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Ethnography of Contemporary Shi'ism: The Middle East (2/2)

A100
Panel Chair: David Thurfjell | Monday, August 24, 3:30-5:30 p.m. | Venue

The last decade bear witness to massive changes within many Shi‘ite Muslim societies. In Iran, the Khomeinist system is challenged in hitherto unseen ways and critique of the dominating ideology is articulated also within the Islamist establishment. In Iraq, the political influence of the country’s Shi‘ite majority has drastically increased. In Lebanon, Hezbollah’s involvement in the country’s politics has changed as the organization became a member of the country’s government for the first time in 2011. The uprisings in many Arab countries and increasing sectarian tensions with Sunni-Muslim communities, furthermore, have also had great impact on the life of Shi‘ites both in their traditional heartlands and in the West. Based on ethnographic research, this panel focuses on how Shi’ite Muslims on a grass-roots level negotiate, interpret and practice their religious tradition in these new religious, cultural and political environments.

Thomas Fibiger

Finding the right marja – reflections and distributions of moral authority among Kuwaiti Shia

Why and how do Shia Muslims choose a particular marja? On what grounds do they choose one over others, when there are apparently many to choose from? And why is it important to have a marja to follow? These are the main questions I will discuss in this paper, based on such discussions during ethnographic fieldwork with Kuwaiti Shia. Not least in recent decades, the issue of who might be recognised as marja has been complicated and a number of contenders have been available. This causes reflections, doubts, concerns and self-awareness for the individual Shia. Who holds authority, what is proper religious knowledge and teachings, which line should one follow? In this paper I focus on reflections and distributions of moral authority, and the relationship between the two, as this is important to Kuwaiti Shia today.

Pedram Khosronejad

Shia Visual Piety and Material Religion during Muharram Rituals in Modern Iran, 1830-2014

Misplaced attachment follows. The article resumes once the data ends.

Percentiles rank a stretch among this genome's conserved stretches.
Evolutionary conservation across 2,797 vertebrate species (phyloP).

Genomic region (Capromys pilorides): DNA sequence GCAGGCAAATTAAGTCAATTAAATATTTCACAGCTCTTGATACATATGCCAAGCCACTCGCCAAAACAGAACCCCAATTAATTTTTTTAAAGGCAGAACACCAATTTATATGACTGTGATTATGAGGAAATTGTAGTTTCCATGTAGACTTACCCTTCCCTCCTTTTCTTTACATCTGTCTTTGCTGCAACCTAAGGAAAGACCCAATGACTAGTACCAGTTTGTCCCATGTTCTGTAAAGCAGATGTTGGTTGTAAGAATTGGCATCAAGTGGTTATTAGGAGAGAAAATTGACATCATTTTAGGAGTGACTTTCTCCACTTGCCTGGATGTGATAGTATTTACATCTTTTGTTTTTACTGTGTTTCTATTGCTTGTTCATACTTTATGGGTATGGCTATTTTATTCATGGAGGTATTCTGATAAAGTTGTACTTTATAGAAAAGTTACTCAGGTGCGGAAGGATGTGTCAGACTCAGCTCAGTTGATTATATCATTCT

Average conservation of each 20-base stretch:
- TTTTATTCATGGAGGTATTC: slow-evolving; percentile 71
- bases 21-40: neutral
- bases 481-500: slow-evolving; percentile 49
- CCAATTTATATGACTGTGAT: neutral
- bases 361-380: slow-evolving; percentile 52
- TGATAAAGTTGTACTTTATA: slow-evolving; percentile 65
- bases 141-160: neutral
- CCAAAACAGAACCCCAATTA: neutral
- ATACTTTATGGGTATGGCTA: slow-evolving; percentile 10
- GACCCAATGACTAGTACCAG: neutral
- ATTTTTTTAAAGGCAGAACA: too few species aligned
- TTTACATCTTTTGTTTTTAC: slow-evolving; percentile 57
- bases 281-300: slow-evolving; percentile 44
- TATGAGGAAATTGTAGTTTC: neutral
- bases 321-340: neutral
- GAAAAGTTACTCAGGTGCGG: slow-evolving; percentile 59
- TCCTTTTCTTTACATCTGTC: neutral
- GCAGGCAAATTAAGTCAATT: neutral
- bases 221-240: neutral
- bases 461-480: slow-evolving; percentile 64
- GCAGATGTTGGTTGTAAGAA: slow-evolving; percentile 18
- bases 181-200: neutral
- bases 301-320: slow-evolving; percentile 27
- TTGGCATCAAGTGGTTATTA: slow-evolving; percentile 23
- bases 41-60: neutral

The papers will discuss Shia visual piety and material religion which were used during Muharram rituals in Modern and contemporary Iran. Based on very recent and unpublished visual materials of Golestan Palace Photo Archive and also field observations of speaker, this paper will explore and classified the material religions which were used during Muharram rituals in Iran. The papers draw on this insight to explore sensuous and religious and visual aspects of material religion to discuss relationships between belief, materiality, sensation, public participation and social relations.

David Thurfjell

The Heyyati-movement and charismatic Shi’ism in contemporary Iran

The heyyati-movement is a folk-religious movement in Iran circling around the practice of chest beating and ritual mourning of the martyred household of the Prophet. During the last decade, since the presidential period of Mohammad Khatami, the structure of this movement has changed. The heyyati-groups were mobilised in the campaign that led to the victory of Mahmoud Ahmadinejad in the presidential elections of 2005 and since then what may be described as a new type of heyyati-culture has flourished in certain layers of Iranian society and it has frequently been a matter of controversy. Today, the movement can be described as a charismatic alternative to the religious authority of the clerical establishment. Based on interviews and ethnographic observations this paper describes and analyses one heyyati-community in Qom.

Sufyan Abid

Recreating Karbala in London: Contested Expressions of Commemorating Ashura among Twelver Shi’i Muslims of South Asian Background

This paper explains the contested nature of expressions and commemorations of Ashura among Shi’i Muslims of South Asian background living in London. The researcher explores how Shi’i Muslims in London are uniquely asserting their way of commemorating Ashura in public sphere as ‘authentic and with the true spirit of Shi’i Islam’. The paper also presents the ethnographic accounts of the complex and often contested nature of relationship between the expressions and practices of Shi’i Muslims from South Asian background with Shi’i centres of religious authority affiliated with Iran and Iraq. Shi’i Muslims of South Asian background constitute numerical majority among Shi’i in Britain but lack representation in Shi’i leadership. The paper argues that Shi’i Muslims from South Asian background are not the passive recipients of reformist versions of commemorating Ashura as presented by individuals trained in Iran and Iraq, but they keep their version of practicing Ashura intact by contesting and often rejecting the reformist Shi’i trends.

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Panels:

A  B  C  D 
E  F  G  H 
I  J  K  L 
M  N  O  P 
Q  R  S  T 
U      V      W     XYZ 

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Thematic Outline

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